NAIROBI, Kenya, Oct 10 – Members of the National Assembly from Jubilee and CORD on Thursday differed over remarks attributed to former UN Secretary General Kofi Annan after he warned Kenya against leaving the Rome Statute that establishes the International Criminal Court.
Leader of Majority Coalition in the National Assembly Aden Duale led 20 Members of Parliament in reprimanding the former UN chief.
The MPs who included CORD’s Joseph Nkaiserry and Victor Munyaka accused Annan whom they termed a foreigner on the African continent, of being behind the woes facing leaders who are currently facing trial at the ICC.
Duale repeated his claim that the ICC is only targeting African states.
“He is not even an African; he is just a white man,” he continued. “He is just wearing the skin but he is more of a white man. He cannot lecture African leaders.”
Annan, who lead the mediation process in the Kenyan political crisis after the 2007 disputed presidential election had warned that quitting the Rome Statute would be a “badge of shame” for Africa.
Duale labelled Annan as the owner of the ICC which was established during his tenure as the UN Secretary General as a permanent tribunal to prosecute individuals for genocide, crimes against humanity, war crimes,
The Leader of Majority Coalition said Annan was on a mission to further the aims of the court in 2008, when he helped negotiate an end to the post-election violence.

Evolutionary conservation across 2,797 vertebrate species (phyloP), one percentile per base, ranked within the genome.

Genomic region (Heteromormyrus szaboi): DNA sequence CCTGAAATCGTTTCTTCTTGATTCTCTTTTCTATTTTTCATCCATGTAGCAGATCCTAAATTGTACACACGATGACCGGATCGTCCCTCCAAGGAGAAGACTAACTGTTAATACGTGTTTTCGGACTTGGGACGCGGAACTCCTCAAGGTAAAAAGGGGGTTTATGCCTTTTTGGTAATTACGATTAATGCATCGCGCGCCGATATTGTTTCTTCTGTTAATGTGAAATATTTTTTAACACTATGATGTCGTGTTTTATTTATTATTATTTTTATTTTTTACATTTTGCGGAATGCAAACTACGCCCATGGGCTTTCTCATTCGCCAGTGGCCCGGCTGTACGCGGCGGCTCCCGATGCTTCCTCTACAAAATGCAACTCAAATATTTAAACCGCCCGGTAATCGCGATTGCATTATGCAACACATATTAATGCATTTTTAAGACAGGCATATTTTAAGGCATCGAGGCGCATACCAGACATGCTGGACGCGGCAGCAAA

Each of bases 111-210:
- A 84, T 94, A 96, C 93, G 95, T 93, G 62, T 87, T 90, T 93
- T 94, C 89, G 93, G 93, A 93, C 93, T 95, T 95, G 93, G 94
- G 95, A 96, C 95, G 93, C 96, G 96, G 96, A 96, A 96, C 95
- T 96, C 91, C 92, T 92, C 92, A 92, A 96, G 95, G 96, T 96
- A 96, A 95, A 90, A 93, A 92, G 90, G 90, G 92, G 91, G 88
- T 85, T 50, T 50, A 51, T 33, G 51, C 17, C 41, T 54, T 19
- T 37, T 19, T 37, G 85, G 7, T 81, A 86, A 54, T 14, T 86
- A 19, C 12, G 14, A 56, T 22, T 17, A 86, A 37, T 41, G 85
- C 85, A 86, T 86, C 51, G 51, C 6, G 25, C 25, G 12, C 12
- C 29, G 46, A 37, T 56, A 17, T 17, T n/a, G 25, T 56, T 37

“What he started in 1998 in Rome as a Secretary General was what he came to implement as mediator,” Duale asserted.
But CORD MPs Junet Mohammed (Suna East), David Ochieng (Ugenya) and Abdulswamad Shariff Nassir (Mvita) urged the Foreign Secretary Amina Mohammed and Majority Leader against castigating former UN Secretary General.
“We should not vilify Kofi Annan, he is great man in this world… he is an African Eminent Person. If I may take back your memory remember in 2007/8 when we were butchering each other in this country like nobody’s business, it is under the leadership of Kofi Annan that the Grand Coalition Government was brokered,” Mohammed stated.
“It is saddening that we are attacking the one person who stayed around, when the rest of the world was turning their back on us. We have to learn (as a nation) how to accept criticism from our friends,” Nassir said.
The ICC is intended to complement existing national judicial systems, and may only exercise its jurisdiction when national courts are unwilling or unable to investigate or prosecute war crimes.
An extra-ordinary African Union Summit has been convened in Addis Ababa this weekend to discuss Africa’s future relationship with the ICC.